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The Study of Human Nature

I am aware that some of my friends would advise omitting this brief chapter. The word phrenology is a term of contempt in the mouths of a certain class of wise men. No one can realize more thoroughly than I do, that phrenology is not a science, nevertheless it is worthy of thoughtful consideration. I have been a reader of the best and latest books on psychology. Thus far, these writers have made no large contributions to the art of analyzing character, barring the Binet and similar tests for intelligence.

Here is my story. Some time in July, 1869, when I was sixteen years of age, I read in a New York paper a small advertisement, "How to make a bad memory good, and a good memory better. Send ten cents to Jesse Harvey, New York". I ordered the booklet, only to discover that it was a brief treatise on mnemonics. In reading it, my eye caught sight of a footnote in which reference was made to "Memory" by O. S. Fowler, published by Fowler and Wells Company, New York, price one dollar, twenty-five cents.

Father would not, under any circumstances, purchase for me or permit me to purchase any other book than a school text. I picked ten quarts of blackberries, measuring them with my mother's tin quart cup. I told my father that it was very necessary for me to go to the village, three and a half miles distant to get the mail. I convinced him that I was expressing the goodness of my heart in making this walk of seven miles. Knowing nothing about the picking of the blackberries, he consented.

On my arrival at the post office, which was kept in a small grocery story by a Republican, Baptist deacon, I found to my dismay that he used a peck measure in determining the quantity of berries. He said, "You have only eight quarts."

I replied, "I picked ten quarts and you now have all of them."

He maintained that he was right. I then and there learned to distinguish between dry and liquid measure. I said, "I wish to order a book by mail and I must have one dollar and a quarter instead of one dollar."

He cheerfully said, "I will loan you the quarter." Taking the peck of berries he emptied them into a large shallow box with other blackberries.

I further observed that his measure for retailing was a tin quart cup like the cup I had used in measuring. He bought his berries "dry measure" and sold them "liquid measure" not forgetting to mark them "up". This was my second ethical jar in dealing with a church deacon who was diligent in business.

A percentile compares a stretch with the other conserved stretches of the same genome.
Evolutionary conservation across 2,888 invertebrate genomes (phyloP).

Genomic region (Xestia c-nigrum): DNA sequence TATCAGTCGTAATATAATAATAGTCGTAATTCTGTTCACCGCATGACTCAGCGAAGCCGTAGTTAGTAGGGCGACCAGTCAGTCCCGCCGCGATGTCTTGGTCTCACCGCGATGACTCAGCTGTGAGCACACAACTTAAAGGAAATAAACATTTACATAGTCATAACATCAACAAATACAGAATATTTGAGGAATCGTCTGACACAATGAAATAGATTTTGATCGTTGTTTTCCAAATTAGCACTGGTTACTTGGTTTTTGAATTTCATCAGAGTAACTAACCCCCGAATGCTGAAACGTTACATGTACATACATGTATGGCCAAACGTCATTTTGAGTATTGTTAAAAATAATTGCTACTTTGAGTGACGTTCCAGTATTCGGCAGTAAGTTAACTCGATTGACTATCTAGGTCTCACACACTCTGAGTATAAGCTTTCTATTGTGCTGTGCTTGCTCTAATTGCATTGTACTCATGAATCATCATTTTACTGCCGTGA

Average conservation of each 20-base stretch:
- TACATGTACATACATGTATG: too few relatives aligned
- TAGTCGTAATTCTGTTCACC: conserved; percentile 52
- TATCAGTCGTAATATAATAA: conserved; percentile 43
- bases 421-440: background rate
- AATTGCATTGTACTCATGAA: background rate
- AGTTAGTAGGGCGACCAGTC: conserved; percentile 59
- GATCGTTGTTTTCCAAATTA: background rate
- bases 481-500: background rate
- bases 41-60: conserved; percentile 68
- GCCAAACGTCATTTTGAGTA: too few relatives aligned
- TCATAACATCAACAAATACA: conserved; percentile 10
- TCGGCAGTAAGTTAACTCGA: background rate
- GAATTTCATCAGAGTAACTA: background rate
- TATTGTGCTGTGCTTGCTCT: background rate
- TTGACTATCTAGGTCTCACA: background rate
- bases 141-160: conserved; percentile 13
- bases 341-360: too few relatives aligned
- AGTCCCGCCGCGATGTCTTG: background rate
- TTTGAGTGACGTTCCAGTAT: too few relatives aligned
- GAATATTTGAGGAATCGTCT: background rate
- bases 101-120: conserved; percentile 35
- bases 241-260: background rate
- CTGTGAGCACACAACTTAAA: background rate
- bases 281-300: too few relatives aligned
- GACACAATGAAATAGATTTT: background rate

Purchasing a money order for one dollar and twenty-five cents, I mailed it to the Fowler and Wells Company. At the end of another week I very much desired to go after the mail. I was insistent that father should not go. Again he consented. My book, which had arrived, proved a God-send to me. It taught me that there are as many kinds of memories as there are kinds of mental activities. This was one book of a series of three on education from the phrenological standpoint.

In the autumn of the same year I attended a teachers' institute the last week of a two weeks' session at Waverly, New York, and through my mother's kindness took with me in an oilcloth carpet bag sufficient bread to keep me alive for one week at self-boarding. I had coaxed father to let me have money enough to pay for a week's board. I used this money for purchasing the other two books of the series.

My insatiable desire for self-improvement was aroused through the study of phrenology. It is only natural that I should have continued this study by purchasing additional books on the same subject. Ever since this initiation I have devoted much valuable time to the study of human nature. To this study I attribute no small part of my success in the educational field.

My enthusiasm in this line led me to publish in 1921 Dr. William Windsor's "Science of Character" at a total cost of several thousand dollars. This was not a good business investment, but in a small way, it has contributed to my knowledge of human nature. I am still of the opinion that phrenology contains some basic ideas that psychologists cannot afford to ignore.

O. S. Fowler and his brother L. N. Fowler were both graduates of Amherst College. They gave thousands of lectures in America and England. It is impossible to estimate the tremendous value of these public lectures.